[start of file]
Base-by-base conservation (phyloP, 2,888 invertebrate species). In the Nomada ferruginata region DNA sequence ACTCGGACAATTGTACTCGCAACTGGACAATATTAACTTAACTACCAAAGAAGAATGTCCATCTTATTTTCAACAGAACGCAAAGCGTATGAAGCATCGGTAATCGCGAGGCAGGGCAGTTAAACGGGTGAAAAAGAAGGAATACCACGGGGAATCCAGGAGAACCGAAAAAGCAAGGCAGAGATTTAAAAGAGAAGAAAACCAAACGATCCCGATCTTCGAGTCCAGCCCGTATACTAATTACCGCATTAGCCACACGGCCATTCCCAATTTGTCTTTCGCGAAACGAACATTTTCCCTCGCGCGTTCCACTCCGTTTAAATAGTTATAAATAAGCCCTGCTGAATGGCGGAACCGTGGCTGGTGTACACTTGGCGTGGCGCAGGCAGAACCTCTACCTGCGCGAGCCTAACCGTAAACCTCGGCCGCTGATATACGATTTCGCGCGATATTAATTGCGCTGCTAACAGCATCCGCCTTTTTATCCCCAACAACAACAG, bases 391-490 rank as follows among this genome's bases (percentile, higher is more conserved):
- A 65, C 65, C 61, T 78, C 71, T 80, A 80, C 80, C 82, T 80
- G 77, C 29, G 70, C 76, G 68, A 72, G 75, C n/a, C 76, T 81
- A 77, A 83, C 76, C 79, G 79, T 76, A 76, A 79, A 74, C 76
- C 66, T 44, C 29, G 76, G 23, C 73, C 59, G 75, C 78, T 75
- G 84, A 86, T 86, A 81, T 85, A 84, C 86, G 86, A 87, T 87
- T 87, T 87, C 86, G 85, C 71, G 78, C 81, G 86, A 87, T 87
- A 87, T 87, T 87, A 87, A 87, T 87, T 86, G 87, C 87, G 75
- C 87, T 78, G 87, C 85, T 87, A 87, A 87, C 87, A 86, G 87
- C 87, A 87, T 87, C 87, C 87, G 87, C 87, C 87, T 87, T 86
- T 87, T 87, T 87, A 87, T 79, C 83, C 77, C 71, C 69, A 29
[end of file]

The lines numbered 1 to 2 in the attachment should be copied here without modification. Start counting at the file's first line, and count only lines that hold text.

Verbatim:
Base-by-base conservation (phyloP, 2,888 invertebrate species). In the Nomada ferruginata region DNA sequence ACTCGGACAATTGTACTCGCAACTGGACAATATTAACTTAACTACCAAAGAAGAATGTCCATCTTATTTTCAACAGAACGCAAAGCGTATGAAGCATCGGTAATCGCGAGGCAGGGCAGTTAAACGGGTGAAAAAGAAGGAATACCACGGGGAATCCAGGAGAACCGAAAAAGCAAGGCAGAGATTTAAAAGAGAAGAAAACCAAACGATCCCGATCTTCGAGTCCAGCCCGTATACTAATTACCGCATTAGCCACACGGCCATTCCCAATTTGTCTTTCGCGAAACGAACATTTTCCCTCGCGCGTTCCACTCCGTTTAAATAGTTATAAATAAGCCCTGCTGAATGGCGGAACCGTGGCTGGTGTACACTTGGCGTGGCGCAGGCAGAACCTCTACCTGCGCGAGCCTAACCGTAAACCTCGGCCGCTGATATACGATTTCGCGCGATATTAATTGCGCTGCTAACAGCATCCGCCTTTTTATCCCCAACAACAACAG, bases 391-490 rank as follows among this genome's bases (percentile, higher is more conserved):
- A 65, C 65, C 61, T 78, C 71, T 80, A 80, C 80, C 82, T 80